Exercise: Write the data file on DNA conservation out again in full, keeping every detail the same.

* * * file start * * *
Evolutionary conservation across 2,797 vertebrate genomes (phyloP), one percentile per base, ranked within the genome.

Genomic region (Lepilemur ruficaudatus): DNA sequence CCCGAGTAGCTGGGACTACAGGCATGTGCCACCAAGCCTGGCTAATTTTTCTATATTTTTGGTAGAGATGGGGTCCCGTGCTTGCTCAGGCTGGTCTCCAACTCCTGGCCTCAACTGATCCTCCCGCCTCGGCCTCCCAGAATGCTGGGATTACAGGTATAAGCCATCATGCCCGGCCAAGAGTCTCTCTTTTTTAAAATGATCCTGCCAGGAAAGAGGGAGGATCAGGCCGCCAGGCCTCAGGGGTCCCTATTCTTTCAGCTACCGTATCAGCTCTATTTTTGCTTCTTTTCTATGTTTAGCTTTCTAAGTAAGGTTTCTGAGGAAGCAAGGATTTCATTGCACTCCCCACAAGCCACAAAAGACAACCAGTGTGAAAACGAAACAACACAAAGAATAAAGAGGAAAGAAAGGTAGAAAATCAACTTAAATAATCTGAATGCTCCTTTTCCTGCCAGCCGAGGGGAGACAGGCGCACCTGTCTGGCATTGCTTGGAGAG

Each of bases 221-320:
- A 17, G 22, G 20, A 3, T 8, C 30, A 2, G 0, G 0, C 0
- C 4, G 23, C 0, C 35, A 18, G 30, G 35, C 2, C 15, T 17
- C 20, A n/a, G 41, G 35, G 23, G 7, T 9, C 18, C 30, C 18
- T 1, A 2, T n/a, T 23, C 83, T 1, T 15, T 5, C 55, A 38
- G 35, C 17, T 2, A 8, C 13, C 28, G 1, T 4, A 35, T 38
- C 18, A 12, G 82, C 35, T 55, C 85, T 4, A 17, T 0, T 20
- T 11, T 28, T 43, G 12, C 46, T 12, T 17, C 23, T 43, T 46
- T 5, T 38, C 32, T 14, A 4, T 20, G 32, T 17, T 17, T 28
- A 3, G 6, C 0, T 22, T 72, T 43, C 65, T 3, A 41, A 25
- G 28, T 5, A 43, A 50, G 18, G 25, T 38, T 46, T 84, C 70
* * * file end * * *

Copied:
Evolutionary conservation across 2,797 vertebrate genomes (phyloP), one percentile per base, ranked within the genome.

Genomic region (Lepilemur ruficaudatus): DNA sequence CCCGAGTAGCTGGGACTACAGGCATGTGCCACCAAGCCTGGCTAATTTTTCTATATTTTTGGTAGAGATGGGGTCCCGTGCTTGCTCAGGCTGGTCTCCAACTCCTGGCCTCAACTGATCCTCCCGCCTCGGCCTCCCAGAATGCTGGGATTACAGGTATAAGCCATCATGCCCGGCCAAGAGTCTCTCTTTTTTAAAATGATCCTGCCAGGAAAGAGGGAGGATCAGGCCGCCAGGCCTCAGGGGTCCCTATTCTTTCAGCTACCGTATCAGCTCTATTTTTGCTTCTTTTCTATGTTTAGCTTTCTAAGTAAGGTTTCTGAGGAAGCAAGGATTTCATTGCACTCCCCACAAGCCACAAAAGACAACCAGTGTGAAAACGAAACAACACAAAGAATAAAGAGGAAAGAAAGGTAGAAAATCAACTTAAATAATCTGAATGCTCCTTTTCCTGCCAGCCGAGGGGAGACAGGCGCACCTGTCTGGCATTGCTTGGAGAG

Each of bases 221-320:
- A 17, G 22, G 20, A 3, T 8, C 30, A 2, G 0, G 0, C 0
- C 4, G 23, C 0, C 35, A 18, G 30, G 35, C 2, C 15, T 17
- C 20, A n/a, G 41, G 35, G 23, G 7, T 9, C 18, C 30, C 18
- T 1, A 2, T n/a, T 23, C 83, T 1, T 15, T 5, C 55, A 38
- G 35, C 17, T 2, A 8, C 13, C 28, G 1, T 4, A 35, T 38
- C 18, A 12, G 82, C 35, T 55, C 85, T 4, A 17, T 0, T 20
- T 11, T 28, T 43, G 12, C 46, T 12, T 17, C 23, T 43, T 46
- T 5, T 38, C 32, T 14, A 4, T 20, G 32, T 17, T 17, T 28
- A 3, G 6, C 0, T 22, T 72, T 43, C 65, T 3, A 41, A 25
- G 28, T 5, A 43, A 50, G 18, G 25, T 38, T 46, T 84, C 70